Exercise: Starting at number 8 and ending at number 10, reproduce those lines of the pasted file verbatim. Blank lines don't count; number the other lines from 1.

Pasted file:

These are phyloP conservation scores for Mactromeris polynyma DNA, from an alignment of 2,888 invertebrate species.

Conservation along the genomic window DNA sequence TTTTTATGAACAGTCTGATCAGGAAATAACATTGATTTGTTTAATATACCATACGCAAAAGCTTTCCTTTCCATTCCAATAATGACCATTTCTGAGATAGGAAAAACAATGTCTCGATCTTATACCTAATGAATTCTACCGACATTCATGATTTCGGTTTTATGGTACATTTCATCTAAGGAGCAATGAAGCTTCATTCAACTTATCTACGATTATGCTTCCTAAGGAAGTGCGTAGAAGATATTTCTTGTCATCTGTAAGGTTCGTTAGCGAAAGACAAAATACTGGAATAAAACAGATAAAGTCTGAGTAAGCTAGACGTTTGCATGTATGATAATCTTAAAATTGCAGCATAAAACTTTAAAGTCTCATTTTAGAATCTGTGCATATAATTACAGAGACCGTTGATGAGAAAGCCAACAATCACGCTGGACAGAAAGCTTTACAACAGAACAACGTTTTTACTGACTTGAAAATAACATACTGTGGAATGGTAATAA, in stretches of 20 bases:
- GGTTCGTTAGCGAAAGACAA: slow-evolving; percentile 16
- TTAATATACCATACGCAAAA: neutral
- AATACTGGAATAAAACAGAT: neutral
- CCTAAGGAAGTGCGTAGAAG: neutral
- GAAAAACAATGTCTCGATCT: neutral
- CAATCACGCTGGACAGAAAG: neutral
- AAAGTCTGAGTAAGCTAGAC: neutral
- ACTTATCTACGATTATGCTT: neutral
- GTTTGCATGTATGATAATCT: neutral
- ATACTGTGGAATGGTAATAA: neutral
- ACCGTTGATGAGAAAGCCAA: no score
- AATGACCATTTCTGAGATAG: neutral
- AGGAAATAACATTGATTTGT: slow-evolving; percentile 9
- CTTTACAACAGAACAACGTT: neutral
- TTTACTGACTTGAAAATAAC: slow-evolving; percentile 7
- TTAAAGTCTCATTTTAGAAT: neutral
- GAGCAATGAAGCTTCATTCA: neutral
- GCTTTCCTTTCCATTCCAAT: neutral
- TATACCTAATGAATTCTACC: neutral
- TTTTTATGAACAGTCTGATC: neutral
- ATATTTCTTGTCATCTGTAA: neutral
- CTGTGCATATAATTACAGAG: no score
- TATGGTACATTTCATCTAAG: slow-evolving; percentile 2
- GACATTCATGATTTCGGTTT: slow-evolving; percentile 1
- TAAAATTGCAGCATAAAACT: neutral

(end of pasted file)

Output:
- CAATCACGCTGGACAGAAAG: neutral
- AAAGTCTGAGTAAGCTAGAC: neutral
- ACTTATCTACGATTATGCTT: neutral